It was good to see the president, ordinarily so cool, so accommodating, exhibiting some real fire the other night. It seems to have done some good.
With the economy in deep, deep trouble, and Americans suffering by the tens of millions, the Republicans spent much of the week doing their same-old, bad-faith Neanderthal two-step: trying their best to derail the economic stimulus package working its difficult way through Congress.
“This bill is stinking up the place,” said Lindsey Graham, a Republican senator from South Carolina who not only opposed the legislation but wanted to make sure that no one would mistake him for a class act.
One of the goals of the package, of course, is to begin cleaning up the holy mess that resulted from the long, dark night of G.O.P. control in Washington. President Obama went out of his way to get a substantial number of Republicans to make a genuine effort to move the economic revitalization process along, but was rebuffed, and in some cases contemptuously.
On Thursday night, he struck back, attacking Republican intransigence and its failed policies of the past. On Friday morning, with the government reporting that nearly 600,000 more jobs had been lost in January, the president went public again, stressing how irresponsible it would be to do nothing in the face of the growing crisis.
Neither the job losses nor the president’s prodding was enough to prompt much of a response from the Republicans. But by Friday evening, it appeared that a small number of G.O.P. senators, enough to assure Senate passage of a revised (and watered-down) stimulus package by a very slim margin, had come aboard.
But only a small number. Even as the report of an agreement was being circulated, Senator Bob Corker, a Tennessee Republican, was bad-mouthing the package on CNN. “This bill is a disaster,” he said.
It’s been clear for years that the G.O.P. is a party without a heart. But its pointless obstructionism, its overall lack of any serious response to what is a clear national economic emergency, seems to indicate it’s also a party without a brain.
Republicans in Washington have behaved like a milling crowd standing in the way of firefighters trying to respond to a devastating blaze. The best that can be said for the party is that a few senators seem to have been able part the crowd enough to let the rescuers begin to inch forward.
President Obama addressed Republican inflexibility on Thursday night when he said at a gathering in Williamsburg, Va., “Don’t come to the table with the same tired arguments and worn ideas that helped to create this crisis.” He added that without swift action on the stimulus bill, “an economy that is already in crisis will be faced with catastrophe.”
The report of January’s enormous job losses came roughly a dozen hours later. It was the latest in a long and hideous pattern of employment woes, much of it resulting from the G.O.P.’s obsession with destructive supply-side economic voodoo.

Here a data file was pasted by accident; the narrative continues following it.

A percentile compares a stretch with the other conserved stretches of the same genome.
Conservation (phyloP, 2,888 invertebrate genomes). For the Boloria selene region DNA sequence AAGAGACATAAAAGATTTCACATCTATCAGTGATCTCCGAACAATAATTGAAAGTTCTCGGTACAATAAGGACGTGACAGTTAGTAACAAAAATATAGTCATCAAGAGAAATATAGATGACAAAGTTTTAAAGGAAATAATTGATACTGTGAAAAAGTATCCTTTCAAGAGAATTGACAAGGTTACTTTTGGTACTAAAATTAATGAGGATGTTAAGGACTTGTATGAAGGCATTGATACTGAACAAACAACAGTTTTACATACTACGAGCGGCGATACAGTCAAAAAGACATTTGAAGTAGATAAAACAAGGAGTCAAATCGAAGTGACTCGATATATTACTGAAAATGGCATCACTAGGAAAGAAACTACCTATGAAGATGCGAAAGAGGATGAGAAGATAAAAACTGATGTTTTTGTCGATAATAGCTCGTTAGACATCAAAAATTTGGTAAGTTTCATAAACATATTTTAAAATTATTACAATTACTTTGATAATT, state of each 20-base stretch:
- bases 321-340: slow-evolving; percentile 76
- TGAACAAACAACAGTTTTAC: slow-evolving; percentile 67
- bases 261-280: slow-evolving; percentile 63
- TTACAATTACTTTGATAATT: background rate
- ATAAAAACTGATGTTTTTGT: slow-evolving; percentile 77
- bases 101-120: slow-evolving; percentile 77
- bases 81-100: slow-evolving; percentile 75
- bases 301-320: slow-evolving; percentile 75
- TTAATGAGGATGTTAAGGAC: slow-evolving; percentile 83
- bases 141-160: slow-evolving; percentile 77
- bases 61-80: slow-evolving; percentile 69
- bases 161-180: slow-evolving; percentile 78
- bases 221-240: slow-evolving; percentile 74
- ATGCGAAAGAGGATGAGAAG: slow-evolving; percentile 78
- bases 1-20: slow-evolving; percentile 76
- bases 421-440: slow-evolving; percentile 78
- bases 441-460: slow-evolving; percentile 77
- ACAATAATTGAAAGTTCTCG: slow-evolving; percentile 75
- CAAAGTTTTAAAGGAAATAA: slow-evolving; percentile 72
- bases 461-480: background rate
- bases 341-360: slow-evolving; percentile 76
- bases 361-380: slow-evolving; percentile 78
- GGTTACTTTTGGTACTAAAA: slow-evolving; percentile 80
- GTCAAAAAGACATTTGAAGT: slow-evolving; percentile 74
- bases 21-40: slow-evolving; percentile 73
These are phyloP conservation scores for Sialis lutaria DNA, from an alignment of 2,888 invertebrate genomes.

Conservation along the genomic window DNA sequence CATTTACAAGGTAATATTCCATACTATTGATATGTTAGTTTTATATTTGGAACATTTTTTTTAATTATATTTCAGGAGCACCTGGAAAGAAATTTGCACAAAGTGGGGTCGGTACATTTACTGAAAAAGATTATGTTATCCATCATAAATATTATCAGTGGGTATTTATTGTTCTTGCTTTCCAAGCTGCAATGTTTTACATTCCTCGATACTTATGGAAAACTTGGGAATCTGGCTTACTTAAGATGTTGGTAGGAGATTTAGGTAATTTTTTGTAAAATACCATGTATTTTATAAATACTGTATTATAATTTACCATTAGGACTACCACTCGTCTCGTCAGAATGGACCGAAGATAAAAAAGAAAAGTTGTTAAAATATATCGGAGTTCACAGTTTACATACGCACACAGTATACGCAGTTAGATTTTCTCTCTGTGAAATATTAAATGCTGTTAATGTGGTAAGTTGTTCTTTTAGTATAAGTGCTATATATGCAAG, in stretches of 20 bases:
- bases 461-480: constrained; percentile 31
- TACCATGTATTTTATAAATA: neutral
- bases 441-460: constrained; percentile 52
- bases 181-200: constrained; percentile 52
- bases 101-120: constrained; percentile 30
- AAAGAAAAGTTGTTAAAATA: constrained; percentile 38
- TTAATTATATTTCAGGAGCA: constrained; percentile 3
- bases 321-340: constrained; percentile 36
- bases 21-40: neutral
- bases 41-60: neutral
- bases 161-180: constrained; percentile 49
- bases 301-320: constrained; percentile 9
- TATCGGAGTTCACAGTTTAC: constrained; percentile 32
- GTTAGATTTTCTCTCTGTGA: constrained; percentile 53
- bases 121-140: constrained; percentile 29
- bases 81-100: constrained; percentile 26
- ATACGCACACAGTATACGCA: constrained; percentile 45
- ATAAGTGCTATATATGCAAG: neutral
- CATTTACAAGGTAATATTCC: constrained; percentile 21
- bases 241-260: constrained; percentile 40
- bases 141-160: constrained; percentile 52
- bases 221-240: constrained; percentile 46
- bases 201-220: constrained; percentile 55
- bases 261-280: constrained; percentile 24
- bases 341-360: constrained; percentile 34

On the front page of The Times on Friday was an article that said the number of women on the nation’s payrolls is poised to pass that of men for the first time in American history. This is not because women have been doing so well, but because men have been doing so poorly.
As I was reading the article, I thought of all the guys who used to listen to Rush Limbaugh while driving to or from work but are now tuning in from their living rooms because the benefits of the G.O.P.’s right-wing, tax-cutting ideology never trickled down to them and they are now jobless.
“Since the start of the recession,” as Heidi Shierholz, an economist with the Economic Policy Institute, points out, “the U.S. economy has shed more jobs than the total population of Chicago.”
The Republicans still don’t get it. Most act as if they don’t understand that in this radical economic downturn the demand for goods and services has fallen off a cliff, and that government spending is needed — and needed quickly — to replace a large portion of that lost demand.
The goal is twofold: to alleviate some of the enormous suffering (something that is easily understood if you have a heart), and to revive the battered economy (equally easy to understand by anyone with a brain).
Senator John McCain echoed many of his Republican colleagues on Friday when he indignantly asserted, “This is not a stimulus bill; it is a spending bill.”
It was an objection that had been addressed by an incredulous President Obama on Thursday night. “What do you think a stimulus is?” the president asked, his voice rising. Spending, he said — to laughter from his audience — “is the whole point.”